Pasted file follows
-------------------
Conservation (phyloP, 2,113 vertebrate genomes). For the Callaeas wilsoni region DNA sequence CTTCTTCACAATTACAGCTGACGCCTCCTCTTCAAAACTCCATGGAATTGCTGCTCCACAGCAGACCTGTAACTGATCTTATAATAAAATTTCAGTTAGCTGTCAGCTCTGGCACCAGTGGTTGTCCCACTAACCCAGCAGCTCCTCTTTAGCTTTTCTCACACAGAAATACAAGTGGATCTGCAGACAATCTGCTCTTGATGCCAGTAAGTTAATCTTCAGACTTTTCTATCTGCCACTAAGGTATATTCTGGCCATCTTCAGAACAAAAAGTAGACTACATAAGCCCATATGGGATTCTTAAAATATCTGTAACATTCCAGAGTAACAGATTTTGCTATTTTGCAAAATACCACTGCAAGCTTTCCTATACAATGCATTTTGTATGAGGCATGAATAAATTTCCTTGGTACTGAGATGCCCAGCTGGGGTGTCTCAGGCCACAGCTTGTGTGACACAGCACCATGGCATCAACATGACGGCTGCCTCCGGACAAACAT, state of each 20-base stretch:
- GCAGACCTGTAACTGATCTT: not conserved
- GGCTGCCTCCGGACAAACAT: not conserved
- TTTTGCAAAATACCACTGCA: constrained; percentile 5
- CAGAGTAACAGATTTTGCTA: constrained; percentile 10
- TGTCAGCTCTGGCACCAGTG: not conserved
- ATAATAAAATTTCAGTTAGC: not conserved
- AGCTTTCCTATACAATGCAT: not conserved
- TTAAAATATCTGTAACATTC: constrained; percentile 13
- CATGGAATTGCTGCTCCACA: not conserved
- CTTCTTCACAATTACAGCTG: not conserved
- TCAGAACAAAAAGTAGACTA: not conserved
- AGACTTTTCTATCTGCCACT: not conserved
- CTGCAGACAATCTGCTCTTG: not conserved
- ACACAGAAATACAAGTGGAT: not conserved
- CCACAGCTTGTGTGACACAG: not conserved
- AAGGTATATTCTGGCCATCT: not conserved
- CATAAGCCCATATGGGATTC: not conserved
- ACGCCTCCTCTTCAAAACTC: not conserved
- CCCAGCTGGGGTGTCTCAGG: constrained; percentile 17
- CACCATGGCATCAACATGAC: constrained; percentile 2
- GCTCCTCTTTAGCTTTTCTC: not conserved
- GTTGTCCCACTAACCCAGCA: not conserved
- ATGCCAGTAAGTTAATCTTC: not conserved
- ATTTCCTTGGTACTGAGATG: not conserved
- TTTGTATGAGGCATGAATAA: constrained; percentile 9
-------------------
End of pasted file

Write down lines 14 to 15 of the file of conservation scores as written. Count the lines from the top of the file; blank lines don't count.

- CTGCAGACAATCTGCTCTTG: not conserved
- ACACAGAAATACAAGTGGAT: not conserved